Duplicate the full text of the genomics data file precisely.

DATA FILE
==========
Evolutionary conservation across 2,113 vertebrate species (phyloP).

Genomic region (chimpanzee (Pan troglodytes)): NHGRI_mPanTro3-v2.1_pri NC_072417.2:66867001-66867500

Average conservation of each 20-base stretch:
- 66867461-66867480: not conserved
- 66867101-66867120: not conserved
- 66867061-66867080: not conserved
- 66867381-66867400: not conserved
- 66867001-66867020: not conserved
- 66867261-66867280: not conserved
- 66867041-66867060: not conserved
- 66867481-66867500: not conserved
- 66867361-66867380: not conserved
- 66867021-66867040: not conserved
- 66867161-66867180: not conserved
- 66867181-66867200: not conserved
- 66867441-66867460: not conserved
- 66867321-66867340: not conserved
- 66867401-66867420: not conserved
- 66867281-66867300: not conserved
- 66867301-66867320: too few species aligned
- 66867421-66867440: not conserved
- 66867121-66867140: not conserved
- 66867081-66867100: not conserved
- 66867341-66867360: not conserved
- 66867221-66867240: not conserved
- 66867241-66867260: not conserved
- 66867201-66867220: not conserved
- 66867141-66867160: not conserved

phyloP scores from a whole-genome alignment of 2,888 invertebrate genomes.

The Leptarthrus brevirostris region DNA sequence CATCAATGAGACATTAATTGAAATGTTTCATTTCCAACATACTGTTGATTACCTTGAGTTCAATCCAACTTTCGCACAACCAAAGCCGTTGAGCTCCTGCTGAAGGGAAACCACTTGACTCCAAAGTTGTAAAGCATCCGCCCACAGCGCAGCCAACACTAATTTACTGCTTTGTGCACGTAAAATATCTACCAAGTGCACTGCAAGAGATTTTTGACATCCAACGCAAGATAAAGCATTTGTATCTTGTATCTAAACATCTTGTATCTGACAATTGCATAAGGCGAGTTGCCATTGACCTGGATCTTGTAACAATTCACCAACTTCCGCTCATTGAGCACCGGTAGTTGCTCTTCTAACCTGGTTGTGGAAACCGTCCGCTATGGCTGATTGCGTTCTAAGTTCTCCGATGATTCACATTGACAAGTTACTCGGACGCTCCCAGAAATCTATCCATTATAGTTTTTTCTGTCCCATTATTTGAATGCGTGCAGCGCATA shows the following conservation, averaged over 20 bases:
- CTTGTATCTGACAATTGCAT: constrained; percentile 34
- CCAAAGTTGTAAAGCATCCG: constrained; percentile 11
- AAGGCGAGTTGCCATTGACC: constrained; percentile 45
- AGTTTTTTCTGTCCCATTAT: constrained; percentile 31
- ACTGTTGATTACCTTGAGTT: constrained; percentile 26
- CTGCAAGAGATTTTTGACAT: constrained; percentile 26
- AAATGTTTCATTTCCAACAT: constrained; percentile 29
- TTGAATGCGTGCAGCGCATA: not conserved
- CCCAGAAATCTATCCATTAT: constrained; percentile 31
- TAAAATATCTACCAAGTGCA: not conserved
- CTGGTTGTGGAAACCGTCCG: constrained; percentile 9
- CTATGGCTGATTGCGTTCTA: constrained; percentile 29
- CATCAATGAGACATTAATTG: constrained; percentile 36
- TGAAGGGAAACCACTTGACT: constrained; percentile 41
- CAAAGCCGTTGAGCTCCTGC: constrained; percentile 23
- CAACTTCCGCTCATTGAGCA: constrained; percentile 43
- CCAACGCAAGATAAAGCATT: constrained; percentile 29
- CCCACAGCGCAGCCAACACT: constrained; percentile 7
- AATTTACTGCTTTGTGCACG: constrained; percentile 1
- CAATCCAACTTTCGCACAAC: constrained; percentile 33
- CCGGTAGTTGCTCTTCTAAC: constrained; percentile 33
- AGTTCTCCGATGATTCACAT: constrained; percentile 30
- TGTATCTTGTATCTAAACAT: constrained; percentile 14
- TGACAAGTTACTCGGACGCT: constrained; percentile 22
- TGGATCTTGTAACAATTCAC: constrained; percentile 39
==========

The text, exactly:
Evolutionary conservation across 2,113 vertebrate species (phyloP).

Genomic region (chimpanzee (Pan troglodytes)): NHGRI_mPanTro3-v2.1_pri NC_072417.2:66867001-66867500

Average conservation of each 20-base stretch:
- 66867461-66867480: not conserved
- 66867101-66867120: not conserved
- 66867061-66867080: not conserved
- 66867381-66867400: not conserved
- 66867001-66867020: not conserved
- 66867261-66867280: not conserved
- 66867041-66867060: not conserved
- 66867481-66867500: not conserved
- 66867361-66867380: not conserved
- 66867021-66867040: not conserved
- 66867161-66867180: not conserved
- 66867181-66867200: not conserved
- 66867441-66867460: not conserved
- 66867321-66867340: not conserved
- 66867401-66867420: not conserved
- 66867281-66867300: not conserved
- 66867301-66867320: too few species aligned
- 66867421-66867440: not conserved
- 66867121-66867140: not conserved
- 66867081-66867100: not conserved
- 66867341-66867360: not conserved
- 66867221-66867240: not conserved
- 66867241-66867260: not conserved
- 66867201-66867220: not conserved
- 66867141-66867160: not conserved

phyloP scores from a whole-genome alignment of 2,888 invertebrate genomes.

The Leptarthrus brevirostris region DNA sequence CATCAATGAGACATTAATTGAAATGTTTCATTTCCAACATACTGTTGATTACCTTGAGTTCAATCCAACTTTCGCACAACCAAAGCCGTTGAGCTCCTGCTGAAGGGAAACCACTTGACTCCAAAGTTGTAAAGCATCCGCCCACAGCGCAGCCAACACTAATTTACTGCTTTGTGCACGTAAAATATCTACCAAGTGCACTGCAAGAGATTTTTGACATCCAACGCAAGATAAAGCATTTGTATCTTGTATCTAAACATCTTGTATCTGACAATTGCATAAGGCGAGTTGCCATTGACCTGGATCTTGTAACAATTCACCAACTTCCGCTCATTGAGCACCGGTAGTTGCTCTTCTAACCTGGTTGTGGAAACCGTCCGCTATGGCTGATTGCGTTCTAAGTTCTCCGATGATTCACATTGACAAGTTACTCGGACGCTCCCAGAAATCTATCCATTATAGTTTTTTCTGTCCCATTATTTGAATGCGTGCAGCGCATA shows the following conservation, averaged over 20 bases:
- CTTGTATCTGACAATTGCAT: constrained; percentile 34
- CCAAAGTTGTAAAGCATCCG: constrained; percentile 11
- AAGGCGAGTTGCCATTGACC: constrained; percentile 45
- AGTTTTTTCTGTCCCATTAT: constrained; percentile 31
- ACTGTTGATTACCTTGAGTT: constrained; percentile 26
- CTGCAAGAGATTTTTGACAT: constrained; percentile 26
- AAATGTTTCATTTCCAACAT: constrained; percentile 29
- TTGAATGCGTGCAGCGCATA: not conserved
- CCCAGAAATCTATCCATTAT: constrained; percentile 31
- TAAAATATCTACCAAGTGCA: not conserved
- CTGGTTGTGGAAACCGTCCG: constrained; percentile 9
- CTATGGCTGATTGCGTTCTA: constrained; percentile 29
- CATCAATGAGACATTAATTG: constrained; percentile 36
- TGAAGGGAAACCACTTGACT: constrained; percentile 41
- CAAAGCCGTTGAGCTCCTGC: constrained; percentile 23
- CAACTTCCGCTCATTGAGCA: constrained; percentile 43
- CCAACGCAAGATAAAGCATT: constrained; percentile 29
- CCCACAGCGCAGCCAACACT: constrained; percentile 7
- AATTTACTGCTTTGTGCACG: constrained; percentile 1
- CAATCCAACTTTCGCACAAC: constrained; percentile 33
- CCGGTAGTTGCTCTTCTAAC: constrained; percentile 33
- AGTTCTCCGATGATTCACAT: constrained; percentile 30
- TGTATCTTGTATCTAAACAT: constrained; percentile 14
- TGACAAGTTACTCGGACGCT: constrained; percentile 22
- TGGATCTTGTAACAATTCAC: constrained; percentile 39